The only other route from the Atlantic into the Pacific, the open sea passage around a rock mistaken for the southerly cape of Tierra del Fuego, discovered in 1616 by the Dutch captain Willem Schouten of Hoorn, was an exposed and awful place. There, icy winds blast at hurricane force down the glaciers of the Andes, and freak waves driven by westerly winds unimpeded around the bottom of the globe meet off Schouten's false cape in a nightmare maelstrom that was and remains a desperate place for any vessel. Seeking a fast passage to Tahiti in 1788, William Bligh tried to force his ship, HMS Bounty, past this Cape Horn. He spent over a month tacking back and forth, making only a handful of miles to westward in all that time. He, and more especially his crew, became so demoralized that he turned around and sailed the other way to Tahiti, eastward around a good part of the world, just to have the winds at his back.

Bligh knew too little about the twisting Strait of Magellan immediately to his north to force his ship through it with a fractious crew. Forty years later, blizzard-bound on its northern shore, the Adventure and the Beagle were attempting to chart a safe passage through the strait, to find a less forbidding route for ships passing between the Atlantic and the Pacific.

◊ ◊ ◊

Though neither their commanders nor the lords of the Admiralty who had penned their orders saw them as such, the two ships anchored in Port Famine were part of the grandest design of history -- so audacious that not until it was in place was it truly seen by those who had made it. In this year of 1828, the British East India Company had been flourishing for two centuries ...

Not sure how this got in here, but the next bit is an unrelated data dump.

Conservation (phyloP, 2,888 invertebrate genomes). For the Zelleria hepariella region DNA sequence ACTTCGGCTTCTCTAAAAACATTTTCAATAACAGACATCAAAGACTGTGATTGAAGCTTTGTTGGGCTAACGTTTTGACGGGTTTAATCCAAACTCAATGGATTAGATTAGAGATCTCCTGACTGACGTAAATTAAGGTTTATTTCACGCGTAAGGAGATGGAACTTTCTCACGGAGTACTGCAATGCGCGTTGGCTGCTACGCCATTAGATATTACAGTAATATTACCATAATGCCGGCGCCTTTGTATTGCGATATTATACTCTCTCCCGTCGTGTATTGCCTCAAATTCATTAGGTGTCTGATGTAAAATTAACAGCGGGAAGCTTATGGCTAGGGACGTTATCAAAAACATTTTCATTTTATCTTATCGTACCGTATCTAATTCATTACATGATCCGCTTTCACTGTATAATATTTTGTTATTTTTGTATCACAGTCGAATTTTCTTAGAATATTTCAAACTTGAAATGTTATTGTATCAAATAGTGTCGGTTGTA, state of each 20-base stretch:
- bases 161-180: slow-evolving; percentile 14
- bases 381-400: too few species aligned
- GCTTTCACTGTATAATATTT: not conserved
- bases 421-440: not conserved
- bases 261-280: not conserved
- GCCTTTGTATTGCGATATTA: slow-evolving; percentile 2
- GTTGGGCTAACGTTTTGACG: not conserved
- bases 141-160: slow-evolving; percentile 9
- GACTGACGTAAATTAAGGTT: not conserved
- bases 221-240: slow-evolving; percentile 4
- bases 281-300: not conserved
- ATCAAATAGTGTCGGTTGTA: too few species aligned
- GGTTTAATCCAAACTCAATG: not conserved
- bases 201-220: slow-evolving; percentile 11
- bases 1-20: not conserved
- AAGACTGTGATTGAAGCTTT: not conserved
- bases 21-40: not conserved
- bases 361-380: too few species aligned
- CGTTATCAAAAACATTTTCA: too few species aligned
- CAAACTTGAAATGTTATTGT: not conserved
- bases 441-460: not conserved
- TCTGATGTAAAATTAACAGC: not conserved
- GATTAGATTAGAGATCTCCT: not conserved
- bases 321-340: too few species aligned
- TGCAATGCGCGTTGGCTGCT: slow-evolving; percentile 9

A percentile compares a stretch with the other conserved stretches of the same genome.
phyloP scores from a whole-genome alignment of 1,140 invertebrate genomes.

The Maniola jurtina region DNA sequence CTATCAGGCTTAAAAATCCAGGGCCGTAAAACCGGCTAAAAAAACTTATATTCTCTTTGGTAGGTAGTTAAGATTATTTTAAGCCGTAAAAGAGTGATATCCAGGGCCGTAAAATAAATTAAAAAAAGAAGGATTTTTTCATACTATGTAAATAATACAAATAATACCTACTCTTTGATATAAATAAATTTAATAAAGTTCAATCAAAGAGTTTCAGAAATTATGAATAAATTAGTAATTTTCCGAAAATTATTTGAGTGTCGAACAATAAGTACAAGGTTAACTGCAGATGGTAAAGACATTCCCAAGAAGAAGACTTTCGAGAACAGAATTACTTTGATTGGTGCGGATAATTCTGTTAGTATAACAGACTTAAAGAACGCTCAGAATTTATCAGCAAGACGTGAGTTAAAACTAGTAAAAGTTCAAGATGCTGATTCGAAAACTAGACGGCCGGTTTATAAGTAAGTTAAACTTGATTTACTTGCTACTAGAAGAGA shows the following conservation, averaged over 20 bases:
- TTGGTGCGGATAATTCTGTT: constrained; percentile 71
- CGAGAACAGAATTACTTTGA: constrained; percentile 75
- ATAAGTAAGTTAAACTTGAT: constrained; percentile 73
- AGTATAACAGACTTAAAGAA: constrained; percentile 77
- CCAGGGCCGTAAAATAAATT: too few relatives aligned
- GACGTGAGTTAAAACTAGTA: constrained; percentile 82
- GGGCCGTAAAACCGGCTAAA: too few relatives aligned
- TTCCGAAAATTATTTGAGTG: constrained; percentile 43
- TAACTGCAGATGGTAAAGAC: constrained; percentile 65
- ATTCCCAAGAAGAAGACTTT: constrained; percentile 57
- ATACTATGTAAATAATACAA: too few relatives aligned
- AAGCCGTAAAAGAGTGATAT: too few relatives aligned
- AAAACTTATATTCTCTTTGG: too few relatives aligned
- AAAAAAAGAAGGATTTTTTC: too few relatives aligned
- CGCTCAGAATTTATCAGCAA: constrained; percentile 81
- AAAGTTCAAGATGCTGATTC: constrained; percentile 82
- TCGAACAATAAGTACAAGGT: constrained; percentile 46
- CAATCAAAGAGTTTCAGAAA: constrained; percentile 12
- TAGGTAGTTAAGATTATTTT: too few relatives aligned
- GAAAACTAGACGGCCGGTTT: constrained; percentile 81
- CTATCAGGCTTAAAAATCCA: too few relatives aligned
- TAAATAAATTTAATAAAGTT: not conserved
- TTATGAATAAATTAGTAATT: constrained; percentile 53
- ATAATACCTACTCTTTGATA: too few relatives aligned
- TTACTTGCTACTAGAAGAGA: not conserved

Evolution's Captain. Copyright © by Peter Nichols. Reprinted by permission of HarperCollins Publishers, Inc. All rights reserved. Available now wherever books are sold.
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Sort by: Showing all of 2 Customer Reviews
  • Posted January 25, 2010

    Evolution's Captain

    I Read this book when it first came out in hardbound and was fascinated by the narrative of the Beagle's sea voyage, the conflict between Darwin's views and those of Firzhugh, which not only destroyed their relationship, but eventually, Fitzhugh himself. I found it so compelling that I gave it to my brother as a gift.

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  • Anonymous

    Posted July 18, 2004

    Another Fantastic Piece of History Brought To Light

    I had the pleasure of recently attending a presentation/discussion of Mr. Nichol's book. This prelude to reading the story was unique. The scenic detail, daily life descriptions, explanations of the sentiments that propelled the scientific research endeavors of the day, and the obvious deep research completed for this book creates a truly fascinating read. The enthusiam for the subject that I heard in person by the author, exists in force on each page. If you enjoy the revelations of another story behind the story that so much of history has in abundance, this book is a must. Enjoy!

    Was this review helpful? Yes  No   Report this review